LESS and SASS Overview
LESS and SASS (or SCSS) are High-level dynamic stylesheet languages created to help create cleaner and more modular stylesheets. SCSS is the predecessor to SASS, providing native CSS support. This means, like LESS, SCSS is a superset of CSS, allowing CSS to be “dropped in” and still be valid at compile time. With this functionality, development integration to pre-existing styles becomes quick and painless.
Some of the main features that LESS and SASS provide are: variables, nesting (or inheritance), & mixins. These solve a variety of problems that plain CSS creates. In addition, these two languages allow “normal” css to be used withing their language. This means that porting is easy as even if you only modify a few lines, the whole stylesheet is still valid.
For example, say you wanted to set the property of a child element of a parent element. You would have to define in a single line both the parent element and the child element. If you then wanted to set the property of another child element, you would again have to copy the parent’s identity in addition to the child’s.
For small CSS projects this may seem acceptable, and in reality it is. What happens, though, for large websites and applications? You have a very large CSS code base with duplicated styles. This easily becomes hard to manage, modify, and extend. In addition, imagine you decide you need to namespace it to allow external CSS stylesheets to work with your current styles. You would have to go through each and every line to add your namespacing scope. If any classes change, again you would have to go through very many lines to change them.
How does this work exactly? Look at the before and example below. You can easily see how, in addition to increasing maintainability, the code is much easier to read and understand.
As you can clearly see, by nesting you can easily create a hierarchy of style rules that becomes easy to modify and extend.
Variables are another great feature that both LESS and SASS provide. Simply stated, you can define any CSS property value in a variable and re-use that value across all stylesheets. This makes making changes to things such as colors across an entire site as simple as editing the one variable.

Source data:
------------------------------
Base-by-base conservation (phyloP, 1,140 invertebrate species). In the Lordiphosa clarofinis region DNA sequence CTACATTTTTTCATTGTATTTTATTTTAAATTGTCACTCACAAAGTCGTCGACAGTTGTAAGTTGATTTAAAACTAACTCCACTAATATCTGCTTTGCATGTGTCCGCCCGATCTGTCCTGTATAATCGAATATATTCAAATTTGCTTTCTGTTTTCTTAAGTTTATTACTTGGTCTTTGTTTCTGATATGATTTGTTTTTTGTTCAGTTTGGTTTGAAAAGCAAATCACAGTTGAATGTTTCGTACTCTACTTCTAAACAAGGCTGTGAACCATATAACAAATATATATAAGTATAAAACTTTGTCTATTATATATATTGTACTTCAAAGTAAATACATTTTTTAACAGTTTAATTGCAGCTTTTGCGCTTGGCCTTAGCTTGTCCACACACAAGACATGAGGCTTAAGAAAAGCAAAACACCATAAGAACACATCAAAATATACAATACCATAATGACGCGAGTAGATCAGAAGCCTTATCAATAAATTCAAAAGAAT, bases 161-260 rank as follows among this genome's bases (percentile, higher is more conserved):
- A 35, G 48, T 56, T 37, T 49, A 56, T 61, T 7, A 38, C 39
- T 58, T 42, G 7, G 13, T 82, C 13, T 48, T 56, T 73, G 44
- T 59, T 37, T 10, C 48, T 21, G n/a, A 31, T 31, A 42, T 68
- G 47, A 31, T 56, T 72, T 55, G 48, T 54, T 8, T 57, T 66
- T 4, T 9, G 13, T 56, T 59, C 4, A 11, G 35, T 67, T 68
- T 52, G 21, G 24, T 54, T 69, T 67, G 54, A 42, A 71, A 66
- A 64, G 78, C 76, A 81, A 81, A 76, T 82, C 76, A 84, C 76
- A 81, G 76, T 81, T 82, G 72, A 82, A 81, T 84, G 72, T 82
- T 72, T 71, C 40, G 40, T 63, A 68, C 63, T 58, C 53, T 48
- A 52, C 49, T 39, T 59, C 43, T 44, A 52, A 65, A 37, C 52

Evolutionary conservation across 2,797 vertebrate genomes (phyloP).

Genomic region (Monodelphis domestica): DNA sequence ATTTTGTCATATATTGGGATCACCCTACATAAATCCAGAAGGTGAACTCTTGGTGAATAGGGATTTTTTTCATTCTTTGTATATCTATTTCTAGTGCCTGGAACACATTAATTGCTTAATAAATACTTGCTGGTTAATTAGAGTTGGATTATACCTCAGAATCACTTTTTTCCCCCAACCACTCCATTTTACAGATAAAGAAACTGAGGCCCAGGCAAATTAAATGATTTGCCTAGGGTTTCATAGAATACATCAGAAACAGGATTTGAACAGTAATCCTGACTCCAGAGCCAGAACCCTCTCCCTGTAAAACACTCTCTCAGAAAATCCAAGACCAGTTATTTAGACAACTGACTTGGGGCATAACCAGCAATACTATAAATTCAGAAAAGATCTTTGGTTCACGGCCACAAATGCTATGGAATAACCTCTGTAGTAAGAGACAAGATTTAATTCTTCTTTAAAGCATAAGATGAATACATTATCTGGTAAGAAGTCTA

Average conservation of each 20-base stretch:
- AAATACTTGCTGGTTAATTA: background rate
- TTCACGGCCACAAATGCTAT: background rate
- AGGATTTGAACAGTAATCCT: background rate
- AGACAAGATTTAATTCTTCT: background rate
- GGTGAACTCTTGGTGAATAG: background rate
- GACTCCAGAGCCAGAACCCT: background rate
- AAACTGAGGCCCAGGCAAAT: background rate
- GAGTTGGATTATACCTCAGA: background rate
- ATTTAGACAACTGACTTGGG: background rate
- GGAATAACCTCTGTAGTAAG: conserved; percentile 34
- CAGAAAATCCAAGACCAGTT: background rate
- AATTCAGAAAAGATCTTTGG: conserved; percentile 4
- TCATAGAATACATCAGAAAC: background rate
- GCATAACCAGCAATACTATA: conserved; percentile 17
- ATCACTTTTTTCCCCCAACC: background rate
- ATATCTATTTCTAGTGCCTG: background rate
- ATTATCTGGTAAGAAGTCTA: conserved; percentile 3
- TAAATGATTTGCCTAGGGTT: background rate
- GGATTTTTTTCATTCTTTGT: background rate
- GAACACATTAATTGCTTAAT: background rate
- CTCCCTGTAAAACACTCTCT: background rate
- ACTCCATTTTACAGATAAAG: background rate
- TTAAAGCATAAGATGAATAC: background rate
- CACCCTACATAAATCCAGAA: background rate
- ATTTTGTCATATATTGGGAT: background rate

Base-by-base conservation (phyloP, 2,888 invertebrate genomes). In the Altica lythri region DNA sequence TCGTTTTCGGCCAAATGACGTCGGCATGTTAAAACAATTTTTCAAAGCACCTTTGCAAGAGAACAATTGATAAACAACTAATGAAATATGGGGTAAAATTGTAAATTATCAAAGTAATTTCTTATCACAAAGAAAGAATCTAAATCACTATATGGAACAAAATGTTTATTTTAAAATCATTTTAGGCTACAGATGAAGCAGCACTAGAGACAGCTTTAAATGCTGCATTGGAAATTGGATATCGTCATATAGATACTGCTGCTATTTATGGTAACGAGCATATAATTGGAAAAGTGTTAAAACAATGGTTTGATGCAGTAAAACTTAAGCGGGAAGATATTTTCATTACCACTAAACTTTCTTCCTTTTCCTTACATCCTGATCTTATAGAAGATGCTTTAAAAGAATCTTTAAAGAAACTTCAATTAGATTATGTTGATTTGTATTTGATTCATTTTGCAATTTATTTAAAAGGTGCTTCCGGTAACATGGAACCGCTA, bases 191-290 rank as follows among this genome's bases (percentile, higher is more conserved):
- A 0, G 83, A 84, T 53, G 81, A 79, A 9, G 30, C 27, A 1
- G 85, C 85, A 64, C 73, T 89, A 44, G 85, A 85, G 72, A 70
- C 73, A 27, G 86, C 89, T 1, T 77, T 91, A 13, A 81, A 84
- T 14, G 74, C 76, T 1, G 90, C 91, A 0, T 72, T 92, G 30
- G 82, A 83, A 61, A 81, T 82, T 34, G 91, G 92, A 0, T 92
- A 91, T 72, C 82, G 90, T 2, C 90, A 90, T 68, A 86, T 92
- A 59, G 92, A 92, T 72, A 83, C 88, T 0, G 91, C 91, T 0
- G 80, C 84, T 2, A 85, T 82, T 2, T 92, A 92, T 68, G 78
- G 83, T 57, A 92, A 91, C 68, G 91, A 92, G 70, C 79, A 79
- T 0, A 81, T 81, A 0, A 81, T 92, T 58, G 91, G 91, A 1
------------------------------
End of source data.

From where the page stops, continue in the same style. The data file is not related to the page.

The final of the 3 major features that both LESS and SASS provide are mixins. Mixins allow you to re-use classes within other CSS rules. Mixins also allow for variables to be passed in to modify the way that mixin outputs CSS, similar to a function. Below are examples from their respective websites of mixins in both LESS and SASS.
LESS and SASS are very powerful languages and are very similar in feature sets. In fact, at this time as far as I can tell, neither has a major benefit over the other. LESS does provide client side compilation, but that feature is limited and not as useful. So what are the differences? Syntax.
SASS on the other hand has a very defined language structure. They have more than a few reserved words and have a specific way of utilizing functions and mixins. They also have their own logic framework, meaning they have their own language spec on how to do loops and conditional statements.
Which to Use?
In terms of features and power, it’s a definitive tie. You might go with LESS if you would like to test using the client-side loading feature of the LESS instead of compiling each time you modify the stylesheets.
The only reason to choose one over the other is really a matter of preference. Each language has very different language syntax. LESS leans toward being more easy to catch on, even for designers. Unless you have a team already familiar with SASS, my recommendation would be to check out LESS.